Abstract . 3 Introduction 3 Human Habitat . 4 Human Habitat and Environmental Change . 5 Conclusion . 6 References 7
Abstract According to traditional image, human habitat constitution is the result of natural inter-relations, the fundamental premise of the existence of natural resources, the climate, and the access to more developed proximities for commercial trading. Human habitat represents a complex system, with environmental values, having live and natural components that are inter-related. The dwelling is the fundamental component of the habitat and by relationship with the other components determines the level of habitation. Ever since the existence of human beings slightly more than two million years ago, the natural environment has offered numerous settings for human beings to set-up their homes starting with physical natural shelters in caves to the modern settlements in megacities. 1. Introduction Is there a typical human habitat, and if so, what does it look like? More than likely, there is a distribution of different habitat types that humans occupy at a global, regional, and even local levels, but perhaps there are some common patterns. I realize that the number of people living in the 'urban' environment is increasing rapidly around the world, but even so, what does their habitat look like? Several of us in this lab live in clearly urban environments, but not one is the same. Do a majority live in dense apartment building style environments? Does each person perhaps have (statistially or practically) x trees or x square-meters of lawn or vegetation? 2. Human Habitat Ever since the existence of human beings slightly more than two million years ago (Leakey & Goodall 1969), the natural environment has offered numerous settings for human beings to set-up their homes starting with physical natural shelters in caves to the modern settlements in megacities. Human habitat is the environment in which human beings live, work, play and move about. It is not just a dwelling place - a house - but also the sum of all factors that constitute the total environment. One of the most basic human requirements for survival beside water, food and clothing is shelter. Shelter is required for protection against weather, wild animals and enemy attacks. Early human dwellings as pointed out by archaeological evidences started in caves. Cave dwellers date generally from the Stone Age period known as the Paleolithic, which began as early as 2.5 million years ago. Caves are natural shelters, offering shade and protection from wind, rain, and snow. On every continent, prehistoric foragers made use of caves. In the Zhoukoudian (Chou-k'outien) Cave system near Beijing, China , which dates at 500,000 years, remains of bones and tools of Homo erectus pekinensis (many people, however, still call it Peking Man), have been discovered (UNESCO 2008). Chinese caves contain some of the earliest evidence of human use of fire, approximately 400,000 years ago. In the Shanidar Cave in Iraq, 50,000-year-old Neandertal skeletons were unearthed in 1957. Ancient pollen buried with them has been interpreted as evidence that these cave dwellers had developed funeral rituals. In the western deserts of North America, caves have been located that contain plant foods, woven sandals, and baskets, representing the desert culture of 9000 years ago. Early inhabitants of Australia, the Middle East, and the Peruvian Andes have also left remains in caves. Gradually people learned to grow food, rather than forage for it. This was the beginning of the Neolithic age, which, although ending in Western Europe some 4500 years ago, continued elsewhere in the world until modern times. Once agriculture became important, people established villages of permanent houses and found new uses for caves, mainly as hunting and herding campsites and for ceremonial activities. In Europe, Asia, and Africa caves continued to be used as shelters by nomadic groups.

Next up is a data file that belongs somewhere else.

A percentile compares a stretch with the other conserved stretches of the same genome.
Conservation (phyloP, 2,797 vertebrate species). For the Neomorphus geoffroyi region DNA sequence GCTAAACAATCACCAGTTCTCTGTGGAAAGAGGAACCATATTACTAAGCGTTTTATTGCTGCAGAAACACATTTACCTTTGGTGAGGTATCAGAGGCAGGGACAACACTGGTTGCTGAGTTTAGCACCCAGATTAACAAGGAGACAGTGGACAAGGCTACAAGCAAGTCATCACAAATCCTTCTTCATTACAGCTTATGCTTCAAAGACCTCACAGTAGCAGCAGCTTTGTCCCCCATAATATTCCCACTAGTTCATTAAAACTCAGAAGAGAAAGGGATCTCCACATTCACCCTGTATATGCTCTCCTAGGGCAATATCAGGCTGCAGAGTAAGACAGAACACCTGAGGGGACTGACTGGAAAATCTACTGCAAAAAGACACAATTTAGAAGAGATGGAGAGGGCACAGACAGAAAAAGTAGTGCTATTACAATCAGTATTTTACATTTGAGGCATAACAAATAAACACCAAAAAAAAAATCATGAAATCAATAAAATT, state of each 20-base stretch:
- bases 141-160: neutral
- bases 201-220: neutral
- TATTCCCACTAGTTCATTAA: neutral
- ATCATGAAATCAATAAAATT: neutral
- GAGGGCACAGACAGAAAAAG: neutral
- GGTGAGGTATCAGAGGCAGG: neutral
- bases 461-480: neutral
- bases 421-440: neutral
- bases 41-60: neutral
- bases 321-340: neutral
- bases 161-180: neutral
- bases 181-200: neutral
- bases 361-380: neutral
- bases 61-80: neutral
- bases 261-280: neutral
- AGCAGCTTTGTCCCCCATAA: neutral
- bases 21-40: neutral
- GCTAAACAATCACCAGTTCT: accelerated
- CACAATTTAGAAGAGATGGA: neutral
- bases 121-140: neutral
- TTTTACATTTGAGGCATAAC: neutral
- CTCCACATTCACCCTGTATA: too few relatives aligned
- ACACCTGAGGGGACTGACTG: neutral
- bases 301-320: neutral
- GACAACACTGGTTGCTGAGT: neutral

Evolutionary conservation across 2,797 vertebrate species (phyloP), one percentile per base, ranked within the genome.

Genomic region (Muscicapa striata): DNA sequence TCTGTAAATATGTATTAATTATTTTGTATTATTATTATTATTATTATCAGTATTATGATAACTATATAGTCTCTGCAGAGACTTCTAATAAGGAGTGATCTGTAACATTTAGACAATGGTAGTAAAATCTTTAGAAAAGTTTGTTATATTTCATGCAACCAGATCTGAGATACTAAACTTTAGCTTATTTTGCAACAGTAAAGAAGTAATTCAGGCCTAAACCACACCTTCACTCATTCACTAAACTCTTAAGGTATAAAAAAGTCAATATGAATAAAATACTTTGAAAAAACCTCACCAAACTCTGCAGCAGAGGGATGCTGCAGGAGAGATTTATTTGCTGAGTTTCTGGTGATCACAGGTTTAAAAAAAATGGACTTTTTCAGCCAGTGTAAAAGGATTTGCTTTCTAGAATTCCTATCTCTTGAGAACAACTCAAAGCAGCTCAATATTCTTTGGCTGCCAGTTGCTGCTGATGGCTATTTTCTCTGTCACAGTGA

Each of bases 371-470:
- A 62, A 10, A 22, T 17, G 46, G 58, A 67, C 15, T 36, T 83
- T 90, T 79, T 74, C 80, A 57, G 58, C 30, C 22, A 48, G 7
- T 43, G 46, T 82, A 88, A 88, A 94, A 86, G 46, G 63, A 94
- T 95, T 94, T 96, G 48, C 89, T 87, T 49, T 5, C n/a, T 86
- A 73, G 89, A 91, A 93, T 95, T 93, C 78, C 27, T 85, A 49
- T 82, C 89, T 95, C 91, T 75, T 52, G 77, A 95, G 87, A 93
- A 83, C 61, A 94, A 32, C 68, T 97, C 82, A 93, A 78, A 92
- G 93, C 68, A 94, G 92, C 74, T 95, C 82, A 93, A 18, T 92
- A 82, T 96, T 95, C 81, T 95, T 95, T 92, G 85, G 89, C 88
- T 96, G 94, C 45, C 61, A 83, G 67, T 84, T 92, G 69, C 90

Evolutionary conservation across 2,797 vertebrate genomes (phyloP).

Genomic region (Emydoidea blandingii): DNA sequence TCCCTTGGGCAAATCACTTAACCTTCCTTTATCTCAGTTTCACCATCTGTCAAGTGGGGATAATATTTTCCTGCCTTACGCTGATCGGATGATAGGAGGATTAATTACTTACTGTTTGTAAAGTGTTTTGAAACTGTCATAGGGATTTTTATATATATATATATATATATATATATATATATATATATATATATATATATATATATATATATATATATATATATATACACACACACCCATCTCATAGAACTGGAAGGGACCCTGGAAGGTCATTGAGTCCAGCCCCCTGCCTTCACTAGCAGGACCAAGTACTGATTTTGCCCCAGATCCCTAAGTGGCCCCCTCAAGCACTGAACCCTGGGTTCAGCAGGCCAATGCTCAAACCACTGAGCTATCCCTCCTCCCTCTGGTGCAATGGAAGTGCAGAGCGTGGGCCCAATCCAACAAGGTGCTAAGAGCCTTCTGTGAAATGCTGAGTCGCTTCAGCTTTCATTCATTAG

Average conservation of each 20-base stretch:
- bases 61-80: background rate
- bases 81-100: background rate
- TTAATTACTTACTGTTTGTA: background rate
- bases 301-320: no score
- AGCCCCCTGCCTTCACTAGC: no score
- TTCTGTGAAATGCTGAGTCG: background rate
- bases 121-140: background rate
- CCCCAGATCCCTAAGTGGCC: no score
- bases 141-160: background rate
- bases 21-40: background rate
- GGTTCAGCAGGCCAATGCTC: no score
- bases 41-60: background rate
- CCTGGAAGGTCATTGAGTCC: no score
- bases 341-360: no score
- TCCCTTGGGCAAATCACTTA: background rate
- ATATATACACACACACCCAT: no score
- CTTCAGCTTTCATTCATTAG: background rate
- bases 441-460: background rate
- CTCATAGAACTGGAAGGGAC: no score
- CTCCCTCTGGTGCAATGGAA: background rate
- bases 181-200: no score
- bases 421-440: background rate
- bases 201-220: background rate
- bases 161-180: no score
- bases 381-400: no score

1. Authorized informative- website, www.unhabitat.org 2. Authorized informative- website, www.habitat.org 3. Authorized informative- website, www.wikipedia.org 3. Raluca Gius, 2008, Trends On Habitat Management, Buletinul Institutului Politehnic Din Iasi, Universitatea Tehnica ,,Gheorghe Asachi" din Iasi 4. Jamaluddin Md. Jahi, 2009, European Journal of Scientific Research, pp.381-390 6. Blaikie, P. & Brookfield, H., 1987. "Land degradation and society". London: Methuen & Co.
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